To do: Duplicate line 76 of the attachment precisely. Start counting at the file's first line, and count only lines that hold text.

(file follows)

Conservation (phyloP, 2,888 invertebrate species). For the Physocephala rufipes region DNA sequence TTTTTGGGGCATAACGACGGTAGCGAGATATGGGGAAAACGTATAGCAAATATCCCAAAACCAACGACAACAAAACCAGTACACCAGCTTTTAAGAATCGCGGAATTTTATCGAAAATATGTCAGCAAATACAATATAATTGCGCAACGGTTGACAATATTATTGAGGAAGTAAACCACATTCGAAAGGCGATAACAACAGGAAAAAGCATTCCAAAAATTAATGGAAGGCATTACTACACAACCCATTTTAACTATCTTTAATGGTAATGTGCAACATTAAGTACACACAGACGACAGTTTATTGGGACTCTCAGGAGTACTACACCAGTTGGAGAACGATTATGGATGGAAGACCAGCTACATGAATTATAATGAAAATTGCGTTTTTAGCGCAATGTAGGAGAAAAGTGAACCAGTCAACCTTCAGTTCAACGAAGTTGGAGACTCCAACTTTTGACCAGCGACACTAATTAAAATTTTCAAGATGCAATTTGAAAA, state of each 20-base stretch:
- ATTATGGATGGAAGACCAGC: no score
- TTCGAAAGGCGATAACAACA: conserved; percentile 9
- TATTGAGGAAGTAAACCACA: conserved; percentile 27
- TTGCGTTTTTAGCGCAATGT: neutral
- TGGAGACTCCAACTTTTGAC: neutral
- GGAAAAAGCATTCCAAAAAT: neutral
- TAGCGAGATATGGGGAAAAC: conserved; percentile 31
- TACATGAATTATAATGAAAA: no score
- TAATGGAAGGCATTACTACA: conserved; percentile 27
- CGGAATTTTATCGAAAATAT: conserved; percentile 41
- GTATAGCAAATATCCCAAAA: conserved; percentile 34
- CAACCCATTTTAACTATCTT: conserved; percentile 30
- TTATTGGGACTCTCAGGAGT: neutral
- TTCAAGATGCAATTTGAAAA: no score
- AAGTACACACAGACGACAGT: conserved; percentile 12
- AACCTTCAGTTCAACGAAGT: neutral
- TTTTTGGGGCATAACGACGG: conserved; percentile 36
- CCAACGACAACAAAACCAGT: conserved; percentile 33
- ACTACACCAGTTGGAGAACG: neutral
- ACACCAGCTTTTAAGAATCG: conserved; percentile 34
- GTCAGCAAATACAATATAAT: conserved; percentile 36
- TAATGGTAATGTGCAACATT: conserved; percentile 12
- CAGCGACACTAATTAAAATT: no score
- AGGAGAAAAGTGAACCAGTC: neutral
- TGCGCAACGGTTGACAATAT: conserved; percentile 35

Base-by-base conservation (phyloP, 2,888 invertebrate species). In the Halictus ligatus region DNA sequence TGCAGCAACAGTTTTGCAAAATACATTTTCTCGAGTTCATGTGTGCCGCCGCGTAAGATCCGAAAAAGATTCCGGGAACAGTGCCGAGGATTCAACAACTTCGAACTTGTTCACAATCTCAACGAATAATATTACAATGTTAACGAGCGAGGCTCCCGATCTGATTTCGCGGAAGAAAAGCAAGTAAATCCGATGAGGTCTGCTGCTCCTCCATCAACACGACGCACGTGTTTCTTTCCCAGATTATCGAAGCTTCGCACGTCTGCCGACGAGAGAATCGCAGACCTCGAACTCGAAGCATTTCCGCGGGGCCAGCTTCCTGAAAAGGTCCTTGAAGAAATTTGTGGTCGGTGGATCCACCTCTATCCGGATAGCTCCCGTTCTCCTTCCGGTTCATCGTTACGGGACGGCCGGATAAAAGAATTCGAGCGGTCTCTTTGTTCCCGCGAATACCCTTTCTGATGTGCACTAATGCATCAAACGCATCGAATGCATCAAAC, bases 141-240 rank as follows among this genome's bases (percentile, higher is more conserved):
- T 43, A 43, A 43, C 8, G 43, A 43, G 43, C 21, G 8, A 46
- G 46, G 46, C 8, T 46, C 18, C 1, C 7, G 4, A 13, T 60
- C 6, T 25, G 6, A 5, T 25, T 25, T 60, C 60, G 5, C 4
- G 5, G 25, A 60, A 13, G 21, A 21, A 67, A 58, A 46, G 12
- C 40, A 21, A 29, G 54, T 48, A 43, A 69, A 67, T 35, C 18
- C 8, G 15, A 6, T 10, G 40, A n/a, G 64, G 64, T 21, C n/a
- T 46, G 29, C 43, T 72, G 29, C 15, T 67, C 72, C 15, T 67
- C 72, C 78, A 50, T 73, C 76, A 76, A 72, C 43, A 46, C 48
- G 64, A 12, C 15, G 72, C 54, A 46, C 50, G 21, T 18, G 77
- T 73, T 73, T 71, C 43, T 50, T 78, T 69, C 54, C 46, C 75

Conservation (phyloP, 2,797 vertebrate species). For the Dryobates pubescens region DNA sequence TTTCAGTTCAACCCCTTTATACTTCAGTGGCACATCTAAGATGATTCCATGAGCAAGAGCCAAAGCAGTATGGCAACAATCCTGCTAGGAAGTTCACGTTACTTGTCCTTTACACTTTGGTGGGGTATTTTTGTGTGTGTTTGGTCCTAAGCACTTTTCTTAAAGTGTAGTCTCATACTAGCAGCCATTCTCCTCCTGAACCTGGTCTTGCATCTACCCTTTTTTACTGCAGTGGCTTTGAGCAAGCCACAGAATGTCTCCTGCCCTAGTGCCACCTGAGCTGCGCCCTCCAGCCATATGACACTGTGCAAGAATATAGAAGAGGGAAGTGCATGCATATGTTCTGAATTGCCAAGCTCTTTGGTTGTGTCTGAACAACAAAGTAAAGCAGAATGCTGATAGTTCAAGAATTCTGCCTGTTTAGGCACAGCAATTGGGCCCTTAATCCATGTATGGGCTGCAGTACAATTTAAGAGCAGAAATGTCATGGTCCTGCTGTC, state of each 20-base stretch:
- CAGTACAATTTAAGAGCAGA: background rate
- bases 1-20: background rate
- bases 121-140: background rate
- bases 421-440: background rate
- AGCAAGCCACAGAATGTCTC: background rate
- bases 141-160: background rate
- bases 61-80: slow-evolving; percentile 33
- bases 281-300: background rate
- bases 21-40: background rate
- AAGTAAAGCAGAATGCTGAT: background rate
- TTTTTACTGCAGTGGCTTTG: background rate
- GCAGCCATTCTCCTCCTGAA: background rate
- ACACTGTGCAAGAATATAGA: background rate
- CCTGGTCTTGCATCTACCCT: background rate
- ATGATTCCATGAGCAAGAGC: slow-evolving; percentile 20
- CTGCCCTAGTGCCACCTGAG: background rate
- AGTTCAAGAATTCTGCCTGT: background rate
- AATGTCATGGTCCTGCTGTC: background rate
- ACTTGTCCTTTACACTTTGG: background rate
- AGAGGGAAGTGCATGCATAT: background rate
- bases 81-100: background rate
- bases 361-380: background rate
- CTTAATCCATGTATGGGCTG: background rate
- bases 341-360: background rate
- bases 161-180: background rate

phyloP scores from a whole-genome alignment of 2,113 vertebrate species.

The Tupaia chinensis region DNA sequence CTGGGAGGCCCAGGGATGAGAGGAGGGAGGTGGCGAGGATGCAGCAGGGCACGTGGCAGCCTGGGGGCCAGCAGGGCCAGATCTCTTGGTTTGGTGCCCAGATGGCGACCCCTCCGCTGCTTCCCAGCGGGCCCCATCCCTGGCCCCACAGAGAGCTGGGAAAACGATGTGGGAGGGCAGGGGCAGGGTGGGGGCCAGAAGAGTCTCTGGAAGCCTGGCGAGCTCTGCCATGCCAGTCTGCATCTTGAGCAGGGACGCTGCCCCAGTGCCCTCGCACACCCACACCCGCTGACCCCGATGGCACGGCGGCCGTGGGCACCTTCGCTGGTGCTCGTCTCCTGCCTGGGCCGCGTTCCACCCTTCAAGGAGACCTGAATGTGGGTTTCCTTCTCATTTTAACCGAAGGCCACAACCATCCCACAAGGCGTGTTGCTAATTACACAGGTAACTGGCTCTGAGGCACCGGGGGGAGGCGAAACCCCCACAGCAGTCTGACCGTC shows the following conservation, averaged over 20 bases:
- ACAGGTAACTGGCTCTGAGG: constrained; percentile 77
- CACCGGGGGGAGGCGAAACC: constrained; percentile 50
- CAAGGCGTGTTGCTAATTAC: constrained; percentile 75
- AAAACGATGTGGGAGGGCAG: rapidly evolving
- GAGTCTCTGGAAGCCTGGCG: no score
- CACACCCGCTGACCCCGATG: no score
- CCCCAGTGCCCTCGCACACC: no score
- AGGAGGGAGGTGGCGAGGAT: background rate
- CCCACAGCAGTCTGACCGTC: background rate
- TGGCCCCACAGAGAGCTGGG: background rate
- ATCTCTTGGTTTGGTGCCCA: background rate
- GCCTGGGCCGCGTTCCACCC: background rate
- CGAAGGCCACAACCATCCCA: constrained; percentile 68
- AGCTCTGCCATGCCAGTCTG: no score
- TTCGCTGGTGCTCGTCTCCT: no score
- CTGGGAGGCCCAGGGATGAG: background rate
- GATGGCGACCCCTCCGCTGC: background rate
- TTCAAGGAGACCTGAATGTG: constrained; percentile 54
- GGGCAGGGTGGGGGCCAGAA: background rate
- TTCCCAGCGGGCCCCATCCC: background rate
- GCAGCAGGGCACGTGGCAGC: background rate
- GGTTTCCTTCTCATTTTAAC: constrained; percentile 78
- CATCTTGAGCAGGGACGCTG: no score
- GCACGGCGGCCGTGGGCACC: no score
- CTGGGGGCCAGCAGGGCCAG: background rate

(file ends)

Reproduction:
- ATCTCTTGGTTTGGTGCCCA: background rate